Shrinkflation: Inflation’s Sneaky Cousin!
When inflation shrinks your favorite snack…
Have you ever noticed the fact that the things you normally buy are shrinking over the years? Take a look at the bag of your favourite potato chips. Is there more air in the bag than chips? Does the toilet paper seem to run out faster? Does the store-bought cookies appear thinner? Finally, does the packaging on items seem to get more flimsier? Well, if you now get an idea of what I’m talking about, you’ve already experienced what’s known as “shrinkflation”!
What is Shrinkflation? And why does this happen?
According to Investopedia, shrinkflation is a strategy employed by companies whereby the size of the product is reduced, while maintaining its sticker price. This practice helps the industries counter the rise of production costs due to inflation, while boosting their profit margins. Simply put, instead of increasing the prices, manufacturers redesign their products in order to accommodate a minor reduction in quantity, which is then sold for the same pre-inflation price.
Companies also compromise on the product/packaging quality in order to keep expenses low. For example, the whole fad of sustainable fashion is the result of shrinkflation. Inflation is dealt on by decreasing the fabric quality, along with the manufacturing costs. Overall, this phenomenon has been going around for years. Don’t believe me? Try to find out how the popular products from your favourite consumer brand looked in the past, as compared to what it is now. There was news circulating about how a Japanese man had identified and documented nearly 400 examples of shrinking consumer goods!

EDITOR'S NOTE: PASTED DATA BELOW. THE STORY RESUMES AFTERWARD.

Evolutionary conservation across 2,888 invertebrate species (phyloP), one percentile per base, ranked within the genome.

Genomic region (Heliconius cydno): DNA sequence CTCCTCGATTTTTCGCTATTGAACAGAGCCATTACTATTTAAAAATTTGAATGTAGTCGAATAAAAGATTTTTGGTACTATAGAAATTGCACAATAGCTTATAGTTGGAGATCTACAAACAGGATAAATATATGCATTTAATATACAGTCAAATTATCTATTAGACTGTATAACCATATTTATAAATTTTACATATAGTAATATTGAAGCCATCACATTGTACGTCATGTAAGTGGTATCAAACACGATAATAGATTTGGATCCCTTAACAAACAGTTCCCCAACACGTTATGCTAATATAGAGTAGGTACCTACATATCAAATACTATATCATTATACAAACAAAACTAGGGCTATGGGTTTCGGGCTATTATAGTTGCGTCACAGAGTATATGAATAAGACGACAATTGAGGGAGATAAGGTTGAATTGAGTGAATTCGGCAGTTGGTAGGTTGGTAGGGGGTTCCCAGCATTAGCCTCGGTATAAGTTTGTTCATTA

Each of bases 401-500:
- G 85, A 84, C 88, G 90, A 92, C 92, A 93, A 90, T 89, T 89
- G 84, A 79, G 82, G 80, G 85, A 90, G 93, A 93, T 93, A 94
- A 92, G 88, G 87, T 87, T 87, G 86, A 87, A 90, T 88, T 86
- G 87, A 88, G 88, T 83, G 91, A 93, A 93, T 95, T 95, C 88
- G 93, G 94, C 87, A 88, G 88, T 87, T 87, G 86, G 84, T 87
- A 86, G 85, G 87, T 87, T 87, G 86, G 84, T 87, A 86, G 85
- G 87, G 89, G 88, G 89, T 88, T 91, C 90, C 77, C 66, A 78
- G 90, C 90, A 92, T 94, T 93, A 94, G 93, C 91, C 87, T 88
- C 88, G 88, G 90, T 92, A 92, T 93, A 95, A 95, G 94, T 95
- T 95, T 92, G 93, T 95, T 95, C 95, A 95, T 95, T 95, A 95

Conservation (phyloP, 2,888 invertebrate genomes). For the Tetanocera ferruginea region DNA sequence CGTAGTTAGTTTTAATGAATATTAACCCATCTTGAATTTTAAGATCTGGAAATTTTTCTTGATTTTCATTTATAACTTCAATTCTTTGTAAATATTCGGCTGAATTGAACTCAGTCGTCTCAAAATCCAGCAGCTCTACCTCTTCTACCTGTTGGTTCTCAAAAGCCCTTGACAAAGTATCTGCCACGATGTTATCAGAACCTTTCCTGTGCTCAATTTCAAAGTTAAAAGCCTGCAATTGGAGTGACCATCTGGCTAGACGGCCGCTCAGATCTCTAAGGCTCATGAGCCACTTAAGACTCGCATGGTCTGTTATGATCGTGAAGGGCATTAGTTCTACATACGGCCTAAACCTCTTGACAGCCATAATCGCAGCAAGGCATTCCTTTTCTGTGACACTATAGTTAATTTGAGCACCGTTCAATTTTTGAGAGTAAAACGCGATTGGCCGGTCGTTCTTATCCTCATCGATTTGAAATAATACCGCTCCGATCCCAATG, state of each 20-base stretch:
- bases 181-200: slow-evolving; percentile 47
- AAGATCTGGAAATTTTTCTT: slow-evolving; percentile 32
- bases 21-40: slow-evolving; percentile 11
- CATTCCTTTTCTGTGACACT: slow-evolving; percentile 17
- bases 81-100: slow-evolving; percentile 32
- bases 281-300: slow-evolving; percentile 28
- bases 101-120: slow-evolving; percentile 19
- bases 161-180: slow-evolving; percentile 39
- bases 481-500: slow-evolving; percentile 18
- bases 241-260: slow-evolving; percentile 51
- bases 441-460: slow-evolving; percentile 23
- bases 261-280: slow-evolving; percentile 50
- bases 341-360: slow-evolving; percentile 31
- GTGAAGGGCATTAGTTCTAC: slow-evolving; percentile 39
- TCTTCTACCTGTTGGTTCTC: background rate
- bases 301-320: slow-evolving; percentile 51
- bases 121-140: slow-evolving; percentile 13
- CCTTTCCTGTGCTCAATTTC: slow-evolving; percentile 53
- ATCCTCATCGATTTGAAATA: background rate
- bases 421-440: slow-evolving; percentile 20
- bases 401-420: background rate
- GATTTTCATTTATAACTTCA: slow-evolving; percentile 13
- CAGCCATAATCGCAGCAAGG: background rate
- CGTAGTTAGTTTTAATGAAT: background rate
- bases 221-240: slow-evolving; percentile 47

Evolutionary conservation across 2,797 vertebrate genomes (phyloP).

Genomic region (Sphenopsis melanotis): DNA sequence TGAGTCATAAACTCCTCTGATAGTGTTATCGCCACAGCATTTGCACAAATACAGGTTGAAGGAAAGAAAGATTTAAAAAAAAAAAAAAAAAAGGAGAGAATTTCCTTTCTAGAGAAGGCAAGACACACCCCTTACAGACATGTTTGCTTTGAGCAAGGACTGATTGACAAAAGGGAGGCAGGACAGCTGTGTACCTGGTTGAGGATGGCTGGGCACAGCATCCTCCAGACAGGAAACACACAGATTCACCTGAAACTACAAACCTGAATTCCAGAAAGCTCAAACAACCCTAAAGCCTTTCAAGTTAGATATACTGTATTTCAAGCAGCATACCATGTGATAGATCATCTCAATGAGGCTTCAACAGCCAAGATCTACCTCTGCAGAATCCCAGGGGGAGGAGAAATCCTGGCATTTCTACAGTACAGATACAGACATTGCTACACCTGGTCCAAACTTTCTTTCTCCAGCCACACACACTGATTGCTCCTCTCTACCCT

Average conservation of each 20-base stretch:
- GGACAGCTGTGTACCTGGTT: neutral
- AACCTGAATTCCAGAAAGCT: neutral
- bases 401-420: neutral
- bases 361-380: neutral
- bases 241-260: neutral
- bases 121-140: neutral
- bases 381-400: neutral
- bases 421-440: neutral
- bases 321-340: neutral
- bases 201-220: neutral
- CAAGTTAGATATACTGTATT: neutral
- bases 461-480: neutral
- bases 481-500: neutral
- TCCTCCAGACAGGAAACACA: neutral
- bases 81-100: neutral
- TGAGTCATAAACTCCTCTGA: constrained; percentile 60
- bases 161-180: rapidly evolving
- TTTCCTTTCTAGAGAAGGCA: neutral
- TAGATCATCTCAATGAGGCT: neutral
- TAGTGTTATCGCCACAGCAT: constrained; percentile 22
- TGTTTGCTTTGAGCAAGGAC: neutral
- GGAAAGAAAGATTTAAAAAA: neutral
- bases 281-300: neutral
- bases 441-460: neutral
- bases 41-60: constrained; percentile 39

So, what’s driving this? Companies claim that this is a result of the ongoing inflation: increase in the prices of raw materials, increasing transportation costs, and rising competition in the market.
One of the major concepts behind shrinkflation is called the ‘brand refresh’. In order to sell a product without raising its cost, manufacturers make subtle product downsizing, whereby the product gets a new design which decreases its volume a bit. Lesser volume across a large number of products can help increase profit margins.
The companies achieve this by making changes in 3 dimensions of the product; which makes the rebranded item have less volume, but the shrinkage isn’t as noticeable. Lesser volume means less packaging, more products, and ultimately, more profit!
Can Shrinkflation Be A Boon?
Experts say no! Even though it may seem as if the consumer gets lesser value for what they pay, shrinkflation keeps the price-to-value ratio constant under inflation. Companies benefit more from this phenomenon. They save on packaging, make and sell more products, and maintain their profits.
And for the consumer? Smaller size means less packaging, which in turn means less pollution. And in case of packaged foods and beverages, lesser volume translates to fewer calories.
How To Beat Shrinkflation?
The simple answer that the experts give is: ‘No, we cannot beat shrinkflation!’ Shrinkflation isn’t constant, rather it is cyclical. The ongoing inflation in the world right now is the major driving factor behind this. As soon as inflation ends, shrinkflation reverses. And the cycle continues…
Though we cannot do much about this phenomenon, we can certainly be vigilant with our consumption habits in order to reduce the effects of shrinkflation in our monthly bills. For this, we have to be smart in daily purchases by checking each product for their quantity and packaging. One way we can determine the product’s actual value is to divide its cost by volume. However, also keep in mind the inflation rate before you make the purchase.
We cannot beat shrinkflation, so might as well be smarter about it!